A new variant called EG.5 is causing a rise in hospitalizations and forcing individuals to reassess the precautions they will take to prevent COVID-19.
People have had to weigh risks throughout the pandemic, and they’ve often come to drastically different conclusions. Some chose the full series of vaccines, boosters, and masking; some picked a subset of these; others decided to ignore the pandemic entirely. But in a world riddled with both obvious and subtle threats, danger can easily be misjudged, ignored, or disagreed upon.
“It’s not just that different people see risk differently, but that the same person will react very differently to one danger than to another,” says Paul Slovic, a psychologist who studies risk, and founder of the nonprofit Decision Science Research Institute, based in Oregon.
Deciding which actions are risky is a constant cognitive challenge, says Valerie Reyna, co-director of the Center for Behavioral Economics and Decision Research at Cornell University. “It’s uncertain, it hasn’t happened yet, and it’s based on our best estimate, which changes over time as conditions change. That’s really hard,” she says.
Here, experts explain why humans struggle to assess risk, how the brain responds to risk, and how our need to weigh risks has changed during the ongoing pandemic.
Responding with intuition
Some researchers believe people have two ways of assessing risk and making decisions: a knee-jerk, emotional process—often called experiential or intuitive thinking—and a slower, more analytic mode. “Most of the time, we respond [with] our experiential system,” says Slovic. He’s quick to add that people can use both, “but the human brain is lazy. If we think we can respond to complex situations the easy way—with our feelings—then we go that way.”
That’s not always a bad thing. The analytic mode of reasoning is clunkier and more time consuming, often exemplified by “reason, mathematics, and cost-benefit analysis,” says Slovic. That kind of thinking is “important and powerful, but hard to do.” So, people evolved to assess risk quickly: After all, you don’t want to deliberate too long whether to run from a prowling lion or try and fight it off.
Experiencing fear and anxiety may not be pleasant, but both are important emotions that drive human evolution. Our brains react to threats, preparing our bodies for what might lay ahead, in a way we learned how to thousands of years ago. But what’s the science behind this?
“If you’ve ever tried to compute the square root of 285, then you have an idea of how it feels to deliberate,” explains Ralf Schmälzle, a communication neuroscientist at Michigan State University. Deliberation “consumes a lot of working memory resources,” while intuition lets people arrive at an answer instantaneously.
And it mostly works: By using intuition, “we manage, we survive, we make it to the next year or through the next two decades,” Slovic says. “In a complex world that is dangerous, we do OK.” But, he adds, “there are times when we do terribly.”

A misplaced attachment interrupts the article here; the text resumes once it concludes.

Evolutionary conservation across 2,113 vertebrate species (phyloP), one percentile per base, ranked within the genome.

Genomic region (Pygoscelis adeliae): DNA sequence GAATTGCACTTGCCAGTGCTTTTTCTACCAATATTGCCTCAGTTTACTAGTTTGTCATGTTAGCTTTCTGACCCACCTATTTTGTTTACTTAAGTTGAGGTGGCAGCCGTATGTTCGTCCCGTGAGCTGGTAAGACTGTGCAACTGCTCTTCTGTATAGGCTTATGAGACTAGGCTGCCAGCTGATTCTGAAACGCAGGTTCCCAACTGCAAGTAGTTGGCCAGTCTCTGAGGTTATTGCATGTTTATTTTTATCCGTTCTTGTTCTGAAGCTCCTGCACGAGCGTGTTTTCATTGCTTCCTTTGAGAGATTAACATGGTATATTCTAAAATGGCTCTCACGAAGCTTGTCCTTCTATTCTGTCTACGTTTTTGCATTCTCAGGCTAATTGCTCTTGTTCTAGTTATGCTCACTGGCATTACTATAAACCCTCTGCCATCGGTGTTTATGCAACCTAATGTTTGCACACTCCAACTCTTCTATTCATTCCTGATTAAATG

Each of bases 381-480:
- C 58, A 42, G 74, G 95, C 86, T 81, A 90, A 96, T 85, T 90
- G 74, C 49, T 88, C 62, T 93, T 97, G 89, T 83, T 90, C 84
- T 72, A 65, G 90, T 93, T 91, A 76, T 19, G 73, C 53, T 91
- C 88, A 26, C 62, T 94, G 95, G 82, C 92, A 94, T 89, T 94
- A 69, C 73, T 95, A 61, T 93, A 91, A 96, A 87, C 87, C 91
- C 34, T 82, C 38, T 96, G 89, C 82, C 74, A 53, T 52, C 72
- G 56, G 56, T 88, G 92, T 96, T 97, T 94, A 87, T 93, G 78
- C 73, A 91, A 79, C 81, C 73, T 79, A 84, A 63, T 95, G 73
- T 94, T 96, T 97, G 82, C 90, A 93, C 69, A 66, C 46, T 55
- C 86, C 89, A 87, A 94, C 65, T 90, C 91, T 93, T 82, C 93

In 2013, Schmälzle studied people’s risk perceptions of another viral threat: the H1N1 pandemic, colloquially known as the swine flu. Along with colleagues at the University of Konstanz in Germany, he asked about 130 people a variety of risk-related questions and divided participants into two groups: those who saw H1N1 as a risk, and those who didn’t.
The participants then watched a fact-based documentary about the swine flu as Schmälzle scanned their brain activity, measuring it with magnetic resonance imaging. The team found that the anterior cingulate cortex—the part of the brain often associated with processing threats—fired synchronously in the participants who already believed H1N1 posed a risk.
“People are noticing some kind of intuitive alarm signal” driven by emotion, he says.
When it comes to COVID-19, “if you lack this sort of intuitive aspect to the risk perception, then you will not see a need to wear a mask or get vaccinated,” says Slovic.
Beyond gut instinct
The theory that people use this so-called dual-systems risk analysis is “an excellent theory supported by a lot of data,” says Cornell University’s Reyna. However, it leaves out other major drivers of decision-making, she notes.
One is called optimistic bias, says Dickinson College social psychologist Marie Helweg-Larsen. This type of bias makes an individual feel like they are somehow exempted from the potential consequences. “We recognize that things can happen to people,” she says, but “we think that we are special. We think that we’re less likely to experience the negative consequences.”
For example, smokers know that cigarettes can be harmful to their health, but some may think their risk of lung cancer is less than that of other smokers, Helweg-Larsen says. “They think if they eat more vegetables, if they puff less on the cigarette, if they smoke healthier cigarettes,” that they can avoid the consequences of smoking, says Helweg-Larsen. “But eating more vegetables doesn’t lead you to not get lung cancer.”